DR. HERMINIA PALACIO: I would say that really, what gives me hope in those moments where, you know, it can feel, it can feel difficult when you look around and you see so many things being rolled back is, I have to remind myself, we began talking about some of the history of—especially in this country—of oppression. And it reminds me that progress is never linear, that people have actually bled and died to make even some of the advances that we have and that it’s our obligation, it’s our privilege to stand on their shoulders. But it’s our obligation to stand tall on their shoulders, to stand tall and continue the fight. And the fact that progress is always met by backlash. And so sometimes, I remind myself that the fierceness, the toxicity of this particular backlash is actually a reflection of how much progress we had been making. And it gives me hope that we can once again sort of regain that momentum, that we must regain that momentum and that, you know, we have to be here for the long game, the people coming up behind us.
HILARY PENNINGTON: Yes. Thank you for that. And we’ve got just a little time more and we’re going to turn to questions that we’ve got. We’ve gotten a lot of questions from the audience, and I’m going to just go to two and I’m going to start with one from Vivian, who wants to know: How will the rising use of medication abortion play out in the face of increasing and severe restrictions?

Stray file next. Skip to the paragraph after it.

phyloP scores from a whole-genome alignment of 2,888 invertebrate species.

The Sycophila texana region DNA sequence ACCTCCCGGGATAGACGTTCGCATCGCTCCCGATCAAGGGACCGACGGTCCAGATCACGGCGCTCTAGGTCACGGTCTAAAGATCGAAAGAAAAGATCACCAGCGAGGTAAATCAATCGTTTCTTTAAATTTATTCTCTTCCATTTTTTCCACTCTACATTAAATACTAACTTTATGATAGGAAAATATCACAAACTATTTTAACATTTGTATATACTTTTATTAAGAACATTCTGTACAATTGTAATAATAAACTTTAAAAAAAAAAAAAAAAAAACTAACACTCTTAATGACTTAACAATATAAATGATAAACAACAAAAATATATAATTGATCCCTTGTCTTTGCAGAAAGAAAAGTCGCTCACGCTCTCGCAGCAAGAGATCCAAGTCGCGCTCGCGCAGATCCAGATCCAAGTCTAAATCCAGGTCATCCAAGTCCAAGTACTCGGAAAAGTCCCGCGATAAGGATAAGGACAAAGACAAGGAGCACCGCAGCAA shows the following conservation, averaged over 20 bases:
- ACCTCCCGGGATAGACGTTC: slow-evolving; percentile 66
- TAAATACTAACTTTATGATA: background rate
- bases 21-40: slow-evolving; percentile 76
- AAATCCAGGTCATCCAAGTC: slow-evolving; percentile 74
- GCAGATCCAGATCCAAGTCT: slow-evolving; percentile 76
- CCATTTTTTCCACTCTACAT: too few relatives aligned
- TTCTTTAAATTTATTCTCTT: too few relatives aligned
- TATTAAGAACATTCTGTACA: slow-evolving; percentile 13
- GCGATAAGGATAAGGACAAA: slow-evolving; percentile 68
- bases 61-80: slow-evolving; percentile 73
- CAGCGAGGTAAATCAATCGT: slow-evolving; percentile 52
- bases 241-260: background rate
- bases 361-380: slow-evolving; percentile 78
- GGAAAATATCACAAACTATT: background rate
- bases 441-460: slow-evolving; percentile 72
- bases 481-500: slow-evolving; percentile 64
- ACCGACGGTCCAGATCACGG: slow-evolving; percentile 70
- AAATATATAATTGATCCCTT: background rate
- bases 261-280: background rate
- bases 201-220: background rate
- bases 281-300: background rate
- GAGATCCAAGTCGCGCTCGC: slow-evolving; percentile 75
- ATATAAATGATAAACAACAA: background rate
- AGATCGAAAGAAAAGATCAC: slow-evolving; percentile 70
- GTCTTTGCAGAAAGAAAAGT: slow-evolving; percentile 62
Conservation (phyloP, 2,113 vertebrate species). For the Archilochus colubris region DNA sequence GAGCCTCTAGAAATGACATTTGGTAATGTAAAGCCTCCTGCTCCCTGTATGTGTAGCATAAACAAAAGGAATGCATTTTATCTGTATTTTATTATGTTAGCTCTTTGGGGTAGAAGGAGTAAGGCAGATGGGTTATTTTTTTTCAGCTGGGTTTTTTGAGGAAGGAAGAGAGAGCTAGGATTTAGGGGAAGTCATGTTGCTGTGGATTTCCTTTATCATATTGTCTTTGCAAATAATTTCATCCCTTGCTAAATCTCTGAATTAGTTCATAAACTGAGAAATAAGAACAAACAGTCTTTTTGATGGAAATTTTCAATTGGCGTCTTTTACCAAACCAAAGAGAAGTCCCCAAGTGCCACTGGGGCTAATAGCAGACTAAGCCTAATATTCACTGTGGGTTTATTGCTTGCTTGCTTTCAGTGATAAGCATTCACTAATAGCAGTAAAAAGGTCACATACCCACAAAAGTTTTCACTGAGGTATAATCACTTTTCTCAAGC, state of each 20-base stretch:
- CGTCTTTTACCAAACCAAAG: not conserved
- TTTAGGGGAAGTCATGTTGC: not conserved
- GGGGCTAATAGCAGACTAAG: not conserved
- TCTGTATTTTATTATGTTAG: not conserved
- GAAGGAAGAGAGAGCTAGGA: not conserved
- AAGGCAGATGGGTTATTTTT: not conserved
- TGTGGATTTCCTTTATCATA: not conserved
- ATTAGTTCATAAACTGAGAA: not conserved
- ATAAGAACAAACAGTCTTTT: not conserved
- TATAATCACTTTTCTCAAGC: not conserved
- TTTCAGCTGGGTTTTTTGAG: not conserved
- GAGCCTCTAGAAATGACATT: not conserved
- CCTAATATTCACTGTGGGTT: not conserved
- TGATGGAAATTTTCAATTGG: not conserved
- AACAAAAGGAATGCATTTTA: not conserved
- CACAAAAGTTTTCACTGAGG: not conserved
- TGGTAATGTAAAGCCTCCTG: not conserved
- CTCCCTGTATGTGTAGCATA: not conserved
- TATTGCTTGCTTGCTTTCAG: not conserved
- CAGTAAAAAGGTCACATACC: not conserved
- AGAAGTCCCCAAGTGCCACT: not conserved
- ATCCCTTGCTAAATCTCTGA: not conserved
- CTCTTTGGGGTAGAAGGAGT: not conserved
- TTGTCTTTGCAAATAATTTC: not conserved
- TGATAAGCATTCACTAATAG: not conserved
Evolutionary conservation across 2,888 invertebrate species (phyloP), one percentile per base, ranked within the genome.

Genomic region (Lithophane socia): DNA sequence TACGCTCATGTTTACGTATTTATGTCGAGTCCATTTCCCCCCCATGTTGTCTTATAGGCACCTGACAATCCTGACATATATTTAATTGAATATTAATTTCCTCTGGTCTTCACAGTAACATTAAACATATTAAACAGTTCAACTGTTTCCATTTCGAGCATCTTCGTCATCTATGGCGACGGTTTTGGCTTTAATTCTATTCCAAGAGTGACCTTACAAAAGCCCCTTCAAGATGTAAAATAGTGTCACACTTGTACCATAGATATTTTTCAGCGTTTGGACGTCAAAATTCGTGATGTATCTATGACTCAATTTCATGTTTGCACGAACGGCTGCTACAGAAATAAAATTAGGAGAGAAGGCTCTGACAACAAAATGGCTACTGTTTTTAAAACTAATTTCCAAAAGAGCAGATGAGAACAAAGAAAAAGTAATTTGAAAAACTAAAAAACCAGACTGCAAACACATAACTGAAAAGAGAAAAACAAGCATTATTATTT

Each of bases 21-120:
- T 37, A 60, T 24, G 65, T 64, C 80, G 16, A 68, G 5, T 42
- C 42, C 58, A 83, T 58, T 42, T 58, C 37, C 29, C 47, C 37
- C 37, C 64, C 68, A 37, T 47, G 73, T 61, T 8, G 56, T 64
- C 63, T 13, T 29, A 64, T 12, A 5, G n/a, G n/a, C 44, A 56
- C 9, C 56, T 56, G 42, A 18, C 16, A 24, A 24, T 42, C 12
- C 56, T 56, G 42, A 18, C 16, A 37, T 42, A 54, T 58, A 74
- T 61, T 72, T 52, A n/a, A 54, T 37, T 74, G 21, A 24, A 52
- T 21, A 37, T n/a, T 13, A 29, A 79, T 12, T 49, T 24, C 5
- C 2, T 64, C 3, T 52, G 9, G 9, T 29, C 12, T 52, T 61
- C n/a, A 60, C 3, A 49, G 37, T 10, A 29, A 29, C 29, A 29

DR. HERMINIA PALACIO: Well, you know, I appreciate that question from Vivian, and the answer is that it’s complicated, right. So I think that medication abortion is another critically important tool to allow folks to do, you know, self-managed abortion. It expands the number of options that people have. But we also need to make sure that access is only as good as access to other services, right? If you’re talking about immigrant populations or other populations that may historically already have limited access to routine health care, medication abortion may not be a panacea because, number one, they may not even be aware that it’s available. And number two, they may have limited access as they have limited access to other instances. Three is it’s not going to be the only choice. There are many people who actually will want to have surgical abortion. And we need to make sure that eliminating surgical abortion does take off options off the table for people for whom medication abortion may not be the answer. And we can’t take our eyes off the ball because the same legislators who are trying to render access to surgical abortion all but impossible are busy trying to change state pharmacy laws to make it much more difficult to access medication abortion. So I think it’s an opportunity, but it’s not a silver—it’s not a magic bullet.